Students in the School of Sport, Recreation, and Tourism Management (SRTM) will notice an exciting change for this fall. The State Council of Higher Education for Virginia (SCHEV) has approved two new degrees to replace SRTM’s Bachelor of Science in Health, Fitness, and Recreation Resources (HFRR) degree. The new degrees are Bachelor of Science (BS), Sport Management, and Bachelor of Science (BS), Recreation Management. Read on to see why this change is both simple and significant for CEHD students.
Why would SRTM want to rename and divide the HFRR degree into the two new degrees?
A desire for clarity and consistency with the industry lies at the heart of the change. According to Dr. Laurence Chalip, Director of the School of Sport, Recreation, and Tourism Management, “The new degree titles are more descriptive of each specialization. The old title was somewhat unusual, so students and their families often did not fully appreciate or recognize what was being offered. The new degree titles are consistent with each specialization, and are in keeping with degree foci parents and students will see at other institutions, and with students’ career aspirations. So, the new titles should help students and their families better recognize the training that is being offered.”
Does this change affect current students?
Students beginning their degree path in SRTM this fall have automatically been enrolled in the new degree programs. Continuing students currently enrolled in the HFRR degree program have the option to shift to the new Sport Management and Recreation Management bachelor’s degrees after consulting with their academic advisor. Because requirements for the old and new degrees are very similar, the shift from HFRR to a new Sport or Recreation Management BS should be seamless.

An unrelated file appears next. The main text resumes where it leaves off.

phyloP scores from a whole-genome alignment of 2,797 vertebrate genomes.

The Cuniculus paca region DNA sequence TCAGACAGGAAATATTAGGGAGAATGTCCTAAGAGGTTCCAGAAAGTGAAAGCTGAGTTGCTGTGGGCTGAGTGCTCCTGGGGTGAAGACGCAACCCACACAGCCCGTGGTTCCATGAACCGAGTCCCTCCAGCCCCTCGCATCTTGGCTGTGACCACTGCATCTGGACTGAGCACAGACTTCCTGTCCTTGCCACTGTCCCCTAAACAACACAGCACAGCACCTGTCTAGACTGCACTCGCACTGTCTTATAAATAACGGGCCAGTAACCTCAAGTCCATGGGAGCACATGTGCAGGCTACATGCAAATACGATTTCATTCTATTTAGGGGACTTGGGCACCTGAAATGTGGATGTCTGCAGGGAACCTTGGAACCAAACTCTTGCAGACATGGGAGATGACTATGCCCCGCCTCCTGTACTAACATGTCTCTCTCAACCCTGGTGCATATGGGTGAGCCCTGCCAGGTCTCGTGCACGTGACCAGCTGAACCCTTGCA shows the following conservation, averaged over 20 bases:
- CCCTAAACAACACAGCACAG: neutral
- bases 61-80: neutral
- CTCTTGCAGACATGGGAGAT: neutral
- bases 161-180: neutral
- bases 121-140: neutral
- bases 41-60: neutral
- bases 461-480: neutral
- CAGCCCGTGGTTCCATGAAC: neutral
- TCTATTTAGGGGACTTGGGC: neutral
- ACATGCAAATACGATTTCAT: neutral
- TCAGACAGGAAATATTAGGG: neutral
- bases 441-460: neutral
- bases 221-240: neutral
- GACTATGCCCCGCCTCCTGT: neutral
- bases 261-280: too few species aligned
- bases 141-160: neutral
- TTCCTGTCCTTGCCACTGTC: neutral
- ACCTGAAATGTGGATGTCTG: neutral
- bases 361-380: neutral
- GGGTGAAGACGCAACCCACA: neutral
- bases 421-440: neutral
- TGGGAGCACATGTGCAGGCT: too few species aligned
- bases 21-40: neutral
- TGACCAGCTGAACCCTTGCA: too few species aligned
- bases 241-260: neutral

What is the benefit to students?
Name recognition. While SRTM is known for its cutting-edge curriculum and already enjoys close relationships within the industry, the name change is likely to further enhance student opportunities and graduate placement. The new degree names will represent SRTM graduates more precisely to potential employers and help graduates move more effectively into positions of leadership in the field.
How do the new degree names align with SRTM’s goals?
According to Dr. Chalip, “The School of Sport, Recreation, and Tourism Management capitalizes fully on the unique skills and experience of its faculty as well as the many opportunities afforded by our outstanding location in the Washington metro area. We work tirelessly to assure that our students are among the best prepared in the nation. The new degrees recognize the quality and opportunities that our programs deliver.”